In a Pocket of Prince William

By Nikita Stewart
Washington Post Staff Writer
Wednesday, April 12, 2006

When Toni and Ronald Moore were relocating from Georgia to the Washington area five years ago, they looked for a place similar to suburban DeKalb County, a popular, affluent, predominantly black community outside of Atlanta.

Instead of choosing Prince George's County, the nation's wealthiest black-majority county, the Moores ended up in mostly white Prince William County. Yet they say they do not feel like outsiders. They are surrounded by other middle- and upper-middle-class blacks who have bought homes costing as much as $600,000 in new subdivisions dotting southeastern Prince William.

"We have our own little back yard here," Toni Moore, a 37-year-old hospice nurse, said of the black residents of her neighborhood, called Southbridge.

The Moores are part of a wave of African Americans moving to an area just off Interstate 95, south of the Potomac Mills shopping center and north of the Quantico Marine Corps Base. How this area turned into a black community almost overnight is partly a story of how hundreds of people from near and far discovered Prince William, transforming some of the county's schools, churches, stores, demographics and even its politics.

The creation of majority minority communities such as Southbridge also shows how the diversity of Washington suburbs sometimes turns up in unexpected places. There are large numbers of Koreans in Annandale, Filipinos in Manassas, Salvadorans in Langley Park, Indians in Gaithersburg and Ethiopians in South Arlington.

In Prince William, the way the newcomers found out about Southbridge and other subdivisions was an organic process, occurring subtly and without fanfare. The catalyst was longtime black military families living along the I-95 corridor who traded up to homes in the new subdivisions. After that, word spread across the region about southeastern Prince William.

Pockets of western Prince William were settled by freed slaves, but historically the county has not been seen as especially welcoming. For some African Americans, there is still a stigma associated with Virginia, said Charita Barnes, 40, a real estate agent.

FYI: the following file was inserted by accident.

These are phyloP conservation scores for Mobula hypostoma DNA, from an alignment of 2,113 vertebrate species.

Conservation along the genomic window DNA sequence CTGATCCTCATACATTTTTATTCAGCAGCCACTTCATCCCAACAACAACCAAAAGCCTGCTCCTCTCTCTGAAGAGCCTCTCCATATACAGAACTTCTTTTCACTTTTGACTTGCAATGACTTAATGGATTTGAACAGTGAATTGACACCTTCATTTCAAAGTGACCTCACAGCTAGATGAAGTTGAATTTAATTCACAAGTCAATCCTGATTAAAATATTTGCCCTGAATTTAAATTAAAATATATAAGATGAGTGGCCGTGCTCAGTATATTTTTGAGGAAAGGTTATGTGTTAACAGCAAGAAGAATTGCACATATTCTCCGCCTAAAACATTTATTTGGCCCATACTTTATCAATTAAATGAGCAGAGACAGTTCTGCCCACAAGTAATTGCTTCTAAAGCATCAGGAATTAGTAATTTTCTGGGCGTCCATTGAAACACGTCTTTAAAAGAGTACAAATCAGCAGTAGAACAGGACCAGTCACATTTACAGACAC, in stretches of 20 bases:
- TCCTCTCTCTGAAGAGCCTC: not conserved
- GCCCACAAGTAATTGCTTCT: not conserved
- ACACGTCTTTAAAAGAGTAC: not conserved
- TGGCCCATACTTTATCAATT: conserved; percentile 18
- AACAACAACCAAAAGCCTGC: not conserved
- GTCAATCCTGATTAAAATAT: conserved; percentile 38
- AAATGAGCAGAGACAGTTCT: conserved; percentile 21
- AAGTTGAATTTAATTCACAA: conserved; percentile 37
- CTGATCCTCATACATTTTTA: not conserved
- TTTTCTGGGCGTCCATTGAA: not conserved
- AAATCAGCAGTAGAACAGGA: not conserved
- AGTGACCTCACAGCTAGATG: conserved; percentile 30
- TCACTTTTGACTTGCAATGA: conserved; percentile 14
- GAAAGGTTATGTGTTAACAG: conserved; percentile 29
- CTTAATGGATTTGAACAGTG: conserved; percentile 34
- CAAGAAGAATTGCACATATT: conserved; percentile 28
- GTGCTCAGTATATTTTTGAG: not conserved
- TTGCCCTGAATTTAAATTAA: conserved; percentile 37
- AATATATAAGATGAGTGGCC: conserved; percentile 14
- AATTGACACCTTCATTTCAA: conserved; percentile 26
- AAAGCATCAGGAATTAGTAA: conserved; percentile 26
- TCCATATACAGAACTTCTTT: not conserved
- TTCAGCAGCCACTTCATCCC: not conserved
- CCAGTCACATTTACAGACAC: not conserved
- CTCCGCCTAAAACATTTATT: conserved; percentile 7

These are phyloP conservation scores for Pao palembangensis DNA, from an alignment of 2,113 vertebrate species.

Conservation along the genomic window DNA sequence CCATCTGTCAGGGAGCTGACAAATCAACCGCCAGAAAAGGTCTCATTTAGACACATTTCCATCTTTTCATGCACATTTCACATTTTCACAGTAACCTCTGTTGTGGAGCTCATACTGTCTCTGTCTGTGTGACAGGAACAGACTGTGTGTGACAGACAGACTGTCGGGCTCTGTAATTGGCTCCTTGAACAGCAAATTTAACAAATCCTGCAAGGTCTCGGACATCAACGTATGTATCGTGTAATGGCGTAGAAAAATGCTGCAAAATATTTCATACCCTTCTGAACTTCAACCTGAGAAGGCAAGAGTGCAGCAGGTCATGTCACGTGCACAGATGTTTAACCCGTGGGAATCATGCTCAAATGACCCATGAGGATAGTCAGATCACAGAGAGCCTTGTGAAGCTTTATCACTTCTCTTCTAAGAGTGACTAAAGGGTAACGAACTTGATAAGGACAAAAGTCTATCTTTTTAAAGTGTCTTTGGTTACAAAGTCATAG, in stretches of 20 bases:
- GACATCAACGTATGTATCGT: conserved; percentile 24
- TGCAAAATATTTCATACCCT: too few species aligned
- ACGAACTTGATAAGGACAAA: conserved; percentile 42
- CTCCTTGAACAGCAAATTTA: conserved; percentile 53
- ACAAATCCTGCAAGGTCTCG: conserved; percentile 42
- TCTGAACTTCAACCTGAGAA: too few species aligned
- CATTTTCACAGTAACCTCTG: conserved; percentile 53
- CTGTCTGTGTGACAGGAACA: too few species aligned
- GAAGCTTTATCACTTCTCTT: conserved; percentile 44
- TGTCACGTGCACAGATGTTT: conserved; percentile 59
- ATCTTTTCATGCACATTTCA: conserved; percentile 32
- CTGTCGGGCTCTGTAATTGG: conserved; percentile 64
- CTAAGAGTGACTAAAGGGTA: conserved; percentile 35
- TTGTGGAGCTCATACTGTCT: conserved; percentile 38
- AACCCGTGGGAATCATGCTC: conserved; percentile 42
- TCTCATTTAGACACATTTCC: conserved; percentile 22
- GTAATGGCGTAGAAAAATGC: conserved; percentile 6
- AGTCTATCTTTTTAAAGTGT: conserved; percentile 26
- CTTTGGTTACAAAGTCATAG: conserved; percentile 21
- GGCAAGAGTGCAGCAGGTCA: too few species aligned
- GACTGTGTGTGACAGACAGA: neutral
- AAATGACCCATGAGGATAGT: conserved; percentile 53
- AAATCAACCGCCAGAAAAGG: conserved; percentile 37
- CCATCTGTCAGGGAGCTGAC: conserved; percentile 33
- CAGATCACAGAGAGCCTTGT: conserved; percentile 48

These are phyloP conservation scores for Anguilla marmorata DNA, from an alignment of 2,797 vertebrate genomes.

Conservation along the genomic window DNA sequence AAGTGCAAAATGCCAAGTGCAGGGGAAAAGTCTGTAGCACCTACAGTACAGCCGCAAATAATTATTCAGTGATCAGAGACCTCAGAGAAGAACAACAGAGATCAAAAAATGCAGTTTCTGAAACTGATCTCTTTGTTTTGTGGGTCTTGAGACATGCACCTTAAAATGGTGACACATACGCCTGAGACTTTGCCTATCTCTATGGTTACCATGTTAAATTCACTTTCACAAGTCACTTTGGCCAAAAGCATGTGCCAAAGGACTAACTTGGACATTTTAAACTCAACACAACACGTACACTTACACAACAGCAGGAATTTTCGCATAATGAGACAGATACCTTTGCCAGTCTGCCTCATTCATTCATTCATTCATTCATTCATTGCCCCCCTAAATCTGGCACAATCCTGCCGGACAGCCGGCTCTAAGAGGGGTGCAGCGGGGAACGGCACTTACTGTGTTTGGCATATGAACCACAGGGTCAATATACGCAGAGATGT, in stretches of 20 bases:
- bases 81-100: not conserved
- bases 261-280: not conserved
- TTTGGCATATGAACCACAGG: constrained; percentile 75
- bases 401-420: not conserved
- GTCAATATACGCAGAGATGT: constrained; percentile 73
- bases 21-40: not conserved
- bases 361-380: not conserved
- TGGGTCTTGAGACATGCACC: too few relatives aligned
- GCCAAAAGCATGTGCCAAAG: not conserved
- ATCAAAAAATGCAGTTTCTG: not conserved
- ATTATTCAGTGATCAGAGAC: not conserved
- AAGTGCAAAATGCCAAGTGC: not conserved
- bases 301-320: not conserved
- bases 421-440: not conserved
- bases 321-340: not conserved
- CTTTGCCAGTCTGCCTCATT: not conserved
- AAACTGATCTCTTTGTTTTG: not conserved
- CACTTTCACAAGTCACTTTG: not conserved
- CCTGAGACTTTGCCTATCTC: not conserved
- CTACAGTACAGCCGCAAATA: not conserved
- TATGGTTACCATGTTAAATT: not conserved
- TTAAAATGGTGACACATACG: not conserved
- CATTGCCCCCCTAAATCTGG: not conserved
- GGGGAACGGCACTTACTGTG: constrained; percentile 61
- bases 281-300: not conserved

"Let's be honest," she said, "Black people don't just move to Virginia."

Barnes lives in Forest Park, one of the few choice subdivisions in a corner of Prince William anchored by the Cherry Hill peninsula on the Potomac River. The growth of the black population there has contributed to a 147 percent overall increase since 1990 in the number of blacks in Prince William, which is nearly 19 percent black.

The affluent black newcomers are contributing to a makeover of the county's image from Northern Virginia's country cousin to a more sophisticated community of million-dollar homes, upscale shops and, soon, its first full-service hotel -- near Southbridge.

"Obviously, the county has become increasingly diverse at the same time it has become increasingly affluent. We have become attractive to everyone, regardless of their race or ethnicity," said Sean T. Connaughton (R), chairman of the Board of County Supervisors, who is white and lives in Triangle near the new majority-black subdivisions.

In Toni Moore's neighborhood, signs of change are everywhere. The local elementary school, River Oaks, is 53 percent black. At Graham Park Middle School and Potomac Senior High School, black students are the majority. The number of black barbershops in the area has quadrupled in the past decade. And First Mount Zion Baptist Church has become one of the area's largest black churches, with 3,300 members.

CONTINUED     1           >

© 2006 The Washington Post Company